In the Heart of the Sea, the latest epic from director Ron Howard, purports itself to be a prequel or origin story to Herman Melville’s classic Moby Dick. In fact, it’s not about the actual whale of that title, but the inspiration that drove Melville to write a book about it. This becomes blatantly obvious within the first few minutes as we meet Melville, played by Ben Whishaw (Q from the Bond movies), as he sits with Nantucket Inn owner Thomas Nickerson (Brendan Gleeson) to hear the harrowing story of the Essex, a whaling vessel that sailed from Nantucket 30 years earlier when it encountered and was sunk by a great white whale.
Nickerson’s story begins with Owen Chase (Chris Hemsworth), a family man and master whaler constantly having to prove himself because he’s a “landsman,” a farmer’s son not from the immediate area. Due to his lineage, Chase is assigned as the First Mate on the Essexunder the leadership of the far less-experienced Captain George Pollard (Broadway star Benjamin Walker). The crew of the Essexisn’t happy with the decision, but for the younger and more impressionable Nickerson (played by Tom Holland), it’s his very first whaling voyage.
Much of the first act is about the conflict between the ship’s command as they try to pull the crew together. After Pollard has them sailing headfirst into a storm that almost destroys the ship, they still don’t find the whales needed to deliver their payload. So they sail all the way around to the Pacific Ocean where they encounter the mythic beast that would inspire Melville’s novel.
After the Essex is destroyed, the survivors are left stranded on the open sea, and the film becomes something more like Unbroken or Cast Away as they’re forced to commit atrocities to survive (we’ll let you use your imagination there).
Howard’s reunion with his Rush stardoesn’t quite offer the level of thrills or tension that Formula 1 racing film did, maybe because the idea of yet another sea epic never seems particularly exciting. Hemsworth’s good looks do little to make Chase a particularly inspiring character, lacking the charm or bravado of his character in Rush.
Howard proves his mettle as a filmmaker with two or three fairly impressive set-pieces, but there are other aspects to the film that don’t quite gel. For instance, most of the film takes place at sea, and while watching the Essex sailing across the water is indeed quite glorious, the landscapes just look too perfect and clearly computer-generated. There are also constant issues of scale, not only with the white whale, but with the Essex itself, which seems to be changing size throughout the movie. It seems huge from afar but close up, it looks far too small to hold the three lifeboats let alone a giant cauldron to melt down the whale blubber, as shown in one scene.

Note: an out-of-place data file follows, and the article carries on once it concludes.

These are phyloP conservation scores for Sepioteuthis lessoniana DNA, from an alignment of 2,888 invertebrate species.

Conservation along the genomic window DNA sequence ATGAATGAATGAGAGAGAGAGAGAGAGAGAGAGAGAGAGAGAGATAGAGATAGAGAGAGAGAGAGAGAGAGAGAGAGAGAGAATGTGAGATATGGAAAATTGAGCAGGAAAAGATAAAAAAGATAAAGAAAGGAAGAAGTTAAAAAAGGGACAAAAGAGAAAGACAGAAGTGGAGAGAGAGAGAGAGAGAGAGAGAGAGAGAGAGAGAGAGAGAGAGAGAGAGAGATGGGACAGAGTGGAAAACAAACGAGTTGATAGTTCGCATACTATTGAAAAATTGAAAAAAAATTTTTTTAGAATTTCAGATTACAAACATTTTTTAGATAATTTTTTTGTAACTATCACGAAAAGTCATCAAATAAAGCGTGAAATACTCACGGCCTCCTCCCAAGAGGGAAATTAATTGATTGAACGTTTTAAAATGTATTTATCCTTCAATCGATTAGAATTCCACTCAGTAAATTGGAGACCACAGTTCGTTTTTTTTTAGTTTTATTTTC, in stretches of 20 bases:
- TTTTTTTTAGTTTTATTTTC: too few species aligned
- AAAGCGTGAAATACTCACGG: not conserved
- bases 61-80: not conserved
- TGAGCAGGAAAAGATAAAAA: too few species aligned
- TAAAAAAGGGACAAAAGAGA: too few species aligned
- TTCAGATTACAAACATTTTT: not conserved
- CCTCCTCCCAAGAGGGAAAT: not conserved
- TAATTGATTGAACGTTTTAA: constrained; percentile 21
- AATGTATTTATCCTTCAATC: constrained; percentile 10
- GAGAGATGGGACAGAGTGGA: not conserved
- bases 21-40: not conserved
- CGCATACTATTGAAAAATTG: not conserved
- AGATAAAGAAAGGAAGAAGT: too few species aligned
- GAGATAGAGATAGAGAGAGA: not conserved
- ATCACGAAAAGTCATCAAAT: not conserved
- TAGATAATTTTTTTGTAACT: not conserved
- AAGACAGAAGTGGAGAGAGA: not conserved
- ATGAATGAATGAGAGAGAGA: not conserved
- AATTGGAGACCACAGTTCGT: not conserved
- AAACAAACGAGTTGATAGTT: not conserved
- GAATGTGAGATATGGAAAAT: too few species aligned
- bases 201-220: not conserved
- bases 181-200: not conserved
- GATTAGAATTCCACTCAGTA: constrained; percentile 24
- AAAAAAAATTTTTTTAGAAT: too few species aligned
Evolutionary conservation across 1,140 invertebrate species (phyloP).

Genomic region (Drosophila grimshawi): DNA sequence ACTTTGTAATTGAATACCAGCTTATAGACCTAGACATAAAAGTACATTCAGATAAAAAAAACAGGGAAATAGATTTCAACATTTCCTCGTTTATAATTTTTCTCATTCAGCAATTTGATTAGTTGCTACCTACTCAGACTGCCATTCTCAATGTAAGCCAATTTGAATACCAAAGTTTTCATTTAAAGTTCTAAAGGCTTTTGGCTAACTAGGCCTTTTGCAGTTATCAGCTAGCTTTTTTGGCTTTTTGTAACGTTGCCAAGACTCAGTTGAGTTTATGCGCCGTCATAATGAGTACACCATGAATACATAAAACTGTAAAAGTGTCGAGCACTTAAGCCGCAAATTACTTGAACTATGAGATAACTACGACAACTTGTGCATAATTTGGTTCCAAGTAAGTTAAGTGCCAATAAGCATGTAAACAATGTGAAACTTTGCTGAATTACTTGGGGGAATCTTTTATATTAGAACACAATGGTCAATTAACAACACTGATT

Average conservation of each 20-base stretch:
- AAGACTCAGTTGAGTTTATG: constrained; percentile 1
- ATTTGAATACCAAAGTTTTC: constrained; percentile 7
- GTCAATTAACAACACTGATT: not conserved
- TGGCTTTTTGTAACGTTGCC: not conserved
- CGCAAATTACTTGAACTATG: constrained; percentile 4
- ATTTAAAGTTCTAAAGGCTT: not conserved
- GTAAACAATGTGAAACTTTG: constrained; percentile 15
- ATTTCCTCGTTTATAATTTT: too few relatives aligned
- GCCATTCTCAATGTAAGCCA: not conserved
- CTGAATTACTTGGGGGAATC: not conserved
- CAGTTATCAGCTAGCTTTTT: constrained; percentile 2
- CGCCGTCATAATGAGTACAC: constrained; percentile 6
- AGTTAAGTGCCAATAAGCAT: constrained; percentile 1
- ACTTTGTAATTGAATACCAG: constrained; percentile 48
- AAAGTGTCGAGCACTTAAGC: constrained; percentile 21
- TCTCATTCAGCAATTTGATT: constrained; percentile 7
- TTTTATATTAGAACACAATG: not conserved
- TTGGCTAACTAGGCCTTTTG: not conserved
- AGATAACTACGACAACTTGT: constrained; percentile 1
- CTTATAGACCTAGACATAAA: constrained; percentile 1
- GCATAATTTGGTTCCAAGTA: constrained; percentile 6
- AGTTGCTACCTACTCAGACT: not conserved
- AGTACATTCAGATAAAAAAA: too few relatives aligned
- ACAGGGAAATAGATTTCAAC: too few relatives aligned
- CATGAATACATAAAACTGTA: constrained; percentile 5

For those anticipating an epic extended battle with the white whale, you’re likely to be disappointed since after the initial attack, roughly an hour into the film, the whale makes a couple more appearances “just to rub it in” as the handful of survivors drift at sea for months.
Who is supposed to believe this single whale is so vengeful against the crew of the Essex it would follow them far away from its own pod to continue to plague them? Wasn’t destroying the Essexenough? The third time they encounter the whale seems especially egregious and gratuitous since Howard fails to create the necessary menace and threat of something like Jaws or Orca.
Outside the three or four main characters, much of the Essex’s crew seems one-dimensional and therefore, expendable. Even the normally fine Cillian Murphy is squandered in the role as a former alcoholic, a condition meant to create more drama that never really goes anywhere.
Since most of the film takes place at sea, the lack of women in any significant role also leaves things lacking other than the obligatory promise to return from the sea moment between Owen and his wife Peggy (Charlotte Riley). Otherwise, the film flounders through most of the non-action moments, bogged down by a bland screenplay by Charles Leavitt (Blood Diamond) that does little to inspire the diverse cast assembled around Hemsworth.
Some might find In the Heart of the Sea interesting for its historical relevance and how it attempts to authentically depict the whaling industry of the time when much of the country’s fuel came from the great sea beasts. But even with deliberate metaphors to what’s happening in present day, this is no There Will Be Blood in terms of trying to make viewers care about the whalers’ quest for oil.
A larger issue is the film’s inconsistent point of view. If this is indeed a story being told to Melville by the older Thomas, confirmed by Gleeson narrating the film, how would he know about Owen’s home life or what was happening behind closed doors before and after the events he personally witnessed?
While one could probably ignore In the Heart of the Sea’s many flaws and just enjoy it for the scenery, those hoping to see an updated big screen version of Melville’s Moby Dick are likely to be left wanting something more significant than this film delivers.
In the Heart of the Sea opens Friday, Dec. 11.